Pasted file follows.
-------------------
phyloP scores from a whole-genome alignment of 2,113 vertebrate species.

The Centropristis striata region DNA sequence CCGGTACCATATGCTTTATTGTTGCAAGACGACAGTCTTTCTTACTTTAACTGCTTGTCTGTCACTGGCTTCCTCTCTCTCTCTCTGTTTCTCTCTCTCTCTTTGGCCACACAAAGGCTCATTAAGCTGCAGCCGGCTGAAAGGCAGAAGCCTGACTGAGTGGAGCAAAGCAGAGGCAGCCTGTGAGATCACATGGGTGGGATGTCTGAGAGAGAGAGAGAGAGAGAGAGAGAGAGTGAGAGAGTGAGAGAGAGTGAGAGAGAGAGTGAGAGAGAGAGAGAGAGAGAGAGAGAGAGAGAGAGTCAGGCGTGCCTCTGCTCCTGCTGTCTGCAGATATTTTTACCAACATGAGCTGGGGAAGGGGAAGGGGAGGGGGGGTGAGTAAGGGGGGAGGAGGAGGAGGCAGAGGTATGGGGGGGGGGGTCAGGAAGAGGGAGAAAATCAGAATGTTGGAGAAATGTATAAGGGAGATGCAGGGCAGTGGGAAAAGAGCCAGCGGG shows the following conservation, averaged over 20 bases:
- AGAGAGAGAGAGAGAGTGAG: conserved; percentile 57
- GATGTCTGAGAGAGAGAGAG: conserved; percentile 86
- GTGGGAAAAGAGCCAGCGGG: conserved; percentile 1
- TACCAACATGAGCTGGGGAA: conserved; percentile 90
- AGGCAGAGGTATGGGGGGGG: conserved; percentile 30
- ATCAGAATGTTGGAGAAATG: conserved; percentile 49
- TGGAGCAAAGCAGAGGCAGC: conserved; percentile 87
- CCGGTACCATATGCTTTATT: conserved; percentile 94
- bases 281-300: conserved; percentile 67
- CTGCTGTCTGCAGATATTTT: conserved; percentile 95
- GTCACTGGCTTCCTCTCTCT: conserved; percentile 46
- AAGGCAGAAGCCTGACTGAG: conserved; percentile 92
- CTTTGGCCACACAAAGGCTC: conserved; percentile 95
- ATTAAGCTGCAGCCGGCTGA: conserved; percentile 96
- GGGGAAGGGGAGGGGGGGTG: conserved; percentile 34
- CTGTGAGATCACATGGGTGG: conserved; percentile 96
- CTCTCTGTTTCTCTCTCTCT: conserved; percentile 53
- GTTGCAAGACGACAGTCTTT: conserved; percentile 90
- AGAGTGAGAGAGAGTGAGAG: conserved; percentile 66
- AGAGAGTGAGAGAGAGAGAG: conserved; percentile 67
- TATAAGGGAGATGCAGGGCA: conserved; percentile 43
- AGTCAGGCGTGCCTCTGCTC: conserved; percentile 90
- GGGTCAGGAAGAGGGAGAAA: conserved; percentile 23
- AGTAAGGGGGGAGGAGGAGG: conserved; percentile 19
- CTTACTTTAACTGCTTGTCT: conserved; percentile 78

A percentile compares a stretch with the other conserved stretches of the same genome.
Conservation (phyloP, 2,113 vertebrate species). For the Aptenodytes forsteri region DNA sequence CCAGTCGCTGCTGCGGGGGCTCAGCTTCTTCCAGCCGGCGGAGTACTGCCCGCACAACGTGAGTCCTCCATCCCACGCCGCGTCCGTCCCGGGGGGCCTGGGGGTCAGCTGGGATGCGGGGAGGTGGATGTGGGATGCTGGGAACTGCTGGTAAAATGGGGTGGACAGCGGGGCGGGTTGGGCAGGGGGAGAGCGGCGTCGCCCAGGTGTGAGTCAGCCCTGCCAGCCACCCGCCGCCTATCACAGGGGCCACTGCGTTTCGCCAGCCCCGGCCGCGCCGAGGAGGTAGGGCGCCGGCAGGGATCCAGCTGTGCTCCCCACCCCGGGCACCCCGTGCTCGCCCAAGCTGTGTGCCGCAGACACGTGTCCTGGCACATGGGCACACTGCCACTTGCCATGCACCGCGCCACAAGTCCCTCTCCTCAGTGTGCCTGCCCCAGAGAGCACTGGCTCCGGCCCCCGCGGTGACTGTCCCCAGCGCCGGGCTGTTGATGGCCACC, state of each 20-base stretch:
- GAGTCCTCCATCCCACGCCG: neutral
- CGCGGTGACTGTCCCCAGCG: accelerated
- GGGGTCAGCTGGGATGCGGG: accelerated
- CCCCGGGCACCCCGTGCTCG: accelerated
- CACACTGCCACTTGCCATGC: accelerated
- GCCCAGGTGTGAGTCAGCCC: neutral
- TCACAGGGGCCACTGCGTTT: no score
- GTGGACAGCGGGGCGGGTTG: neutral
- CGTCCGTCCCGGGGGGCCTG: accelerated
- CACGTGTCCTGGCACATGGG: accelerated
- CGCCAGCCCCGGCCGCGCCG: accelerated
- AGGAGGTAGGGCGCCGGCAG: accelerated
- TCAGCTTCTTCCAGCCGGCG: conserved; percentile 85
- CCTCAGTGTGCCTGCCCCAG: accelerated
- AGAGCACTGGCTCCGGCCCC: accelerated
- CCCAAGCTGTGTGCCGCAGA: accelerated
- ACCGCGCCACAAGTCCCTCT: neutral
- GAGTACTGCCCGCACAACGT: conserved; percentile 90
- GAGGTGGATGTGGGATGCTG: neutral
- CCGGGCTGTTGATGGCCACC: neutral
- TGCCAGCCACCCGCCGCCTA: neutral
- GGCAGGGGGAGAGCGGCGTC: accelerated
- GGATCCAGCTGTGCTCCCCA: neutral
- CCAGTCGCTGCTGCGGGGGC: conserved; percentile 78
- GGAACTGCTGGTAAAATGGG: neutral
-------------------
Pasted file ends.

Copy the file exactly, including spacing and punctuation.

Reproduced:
phyloP scores from a whole-genome alignment of 2,113 vertebrate species.

The Centropristis striata region DNA sequence CCGGTACCATATGCTTTATTGTTGCAAGACGACAGTCTTTCTTACTTTAACTGCTTGTCTGTCACTGGCTTCCTCTCTCTCTCTCTGTTTCTCTCTCTCTCTTTGGCCACACAAAGGCTCATTAAGCTGCAGCCGGCTGAAAGGCAGAAGCCTGACTGAGTGGAGCAAAGCAGAGGCAGCCTGTGAGATCACATGGGTGGGATGTCTGAGAGAGAGAGAGAGAGAGAGAGAGAGAGTGAGAGAGTGAGAGAGAGTGAGAGAGAGAGTGAGAGAGAGAGAGAGAGAGAGAGAGAGAGAGAGAGTCAGGCGTGCCTCTGCTCCTGCTGTCTGCAGATATTTTTACCAACATGAGCTGGGGAAGGGGAAGGGGAGGGGGGGTGAGTAAGGGGGGAGGAGGAGGAGGCAGAGGTATGGGGGGGGGGGTCAGGAAGAGGGAGAAAATCAGAATGTTGGAGAAATGTATAAGGGAGATGCAGGGCAGTGGGAAAAGAGCCAGCGGG shows the following conservation, averaged over 20 bases:
- AGAGAGAGAGAGAGAGTGAG: conserved; percentile 57
- GATGTCTGAGAGAGAGAGAG: conserved; percentile 86
- GTGGGAAAAGAGCCAGCGGG: conserved; percentile 1
- TACCAACATGAGCTGGGGAA: conserved; percentile 90
- AGGCAGAGGTATGGGGGGGG: conserved; percentile 30
- ATCAGAATGTTGGAGAAATG: conserved; percentile 49
- TGGAGCAAAGCAGAGGCAGC: conserved; percentile 87
- CCGGTACCATATGCTTTATT: conserved; percentile 94
- bases 281-300: conserved; percentile 67
- CTGCTGTCTGCAGATATTTT: conserved; percentile 95
- GTCACTGGCTTCCTCTCTCT: conserved; percentile 46
- AAGGCAGAAGCCTGACTGAG: conserved; percentile 92
- CTTTGGCCACACAAAGGCTC: conserved; percentile 95
- ATTAAGCTGCAGCCGGCTGA: conserved; percentile 96
- GGGGAAGGGGAGGGGGGGTG: conserved; percentile 34
- CTGTGAGATCACATGGGTGG: conserved; percentile 96
- CTCTCTGTTTCTCTCTCTCT: conserved; percentile 53
- GTTGCAAGACGACAGTCTTT: conserved; percentile 90
- AGAGTGAGAGAGAGTGAGAG: conserved; percentile 66
- AGAGAGTGAGAGAGAGAGAG: conserved; percentile 67
- TATAAGGGAGATGCAGGGCA: conserved; percentile 43
- AGTCAGGCGTGCCTCTGCTC: conserved; percentile 90
- GGGTCAGGAAGAGGGAGAAA: conserved; percentile 23
- AGTAAGGGGGGAGGAGGAGG: conserved; percentile 19
- CTTACTTTAACTGCTTGTCT: conserved; percentile 78

A percentile compares a stretch with the other conserved stretches of the same genome.
Conservation (phyloP, 2,113 vertebrate species). For the Aptenodytes forsteri region DNA sequence CCAGTCGCTGCTGCGGGGGCTCAGCTTCTTCCAGCCGGCGGAGTACTGCCCGCACAACGTGAGTCCTCCATCCCACGCCGCGTCCGTCCCGGGGGGCCTGGGGGTCAGCTGGGATGCGGGGAGGTGGATGTGGGATGCTGGGAACTGCTGGTAAAATGGGGTGGACAGCGGGGCGGGTTGGGCAGGGGGAGAGCGGCGTCGCCCAGGTGTGAGTCAGCCCTGCCAGCCACCCGCCGCCTATCACAGGGGCCACTGCGTTTCGCCAGCCCCGGCCGCGCCGAGGAGGTAGGGCGCCGGCAGGGATCCAGCTGTGCTCCCCACCCCGGGCACCCCGTGCTCGCCCAAGCTGTGTGCCGCAGACACGTGTCCTGGCACATGGGCACACTGCCACTTGCCATGCACCGCGCCACAAGTCCCTCTCCTCAGTGTGCCTGCCCCAGAGAGCACTGGCTCCGGCCCCCGCGGTGACTGTCCCCAGCGCCGGGCTGTTGATGGCCACC, state of each 20-base stretch:
- GAGTCCTCCATCCCACGCCG: neutral
- CGCGGTGACTGTCCCCAGCG: accelerated
- GGGGTCAGCTGGGATGCGGG: accelerated
- CCCCGGGCACCCCGTGCTCG: accelerated
- CACACTGCCACTTGCCATGC: accelerated
- GCCCAGGTGTGAGTCAGCCC: neutral
- TCACAGGGGCCACTGCGTTT: no score
- GTGGACAGCGGGGCGGGTTG: neutral
- CGTCCGTCCCGGGGGGCCTG: accelerated
- CACGTGTCCTGGCACATGGG: accelerated
- CGCCAGCCCCGGCCGCGCCG: accelerated
- AGGAGGTAGGGCGCCGGCAG: accelerated
- TCAGCTTCTTCCAGCCGGCG: conserved; percentile 85
- CCTCAGTGTGCCTGCCCCAG: accelerated
- AGAGCACTGGCTCCGGCCCC: accelerated
- CCCAAGCTGTGTGCCGCAGA: accelerated
- ACCGCGCCACAAGTCCCTCT: neutral
- GAGTACTGCCCGCACAACGT: conserved; percentile 90
- GAGGTGGATGTGGGATGCTG: neutral
- CCGGGCTGTTGATGGCCACC: neutral
- TGCCAGCCACCCGCCGCCTA: neutral
- GGCAGGGGGAGAGCGGCGTC: accelerated
- GGATCCAGCTGTGCTCCCCA: neutral
- CCAGTCGCTGCTGCGGGGGC: conserved; percentile 78
- GGAACTGCTGGTAAAATGGG: neutral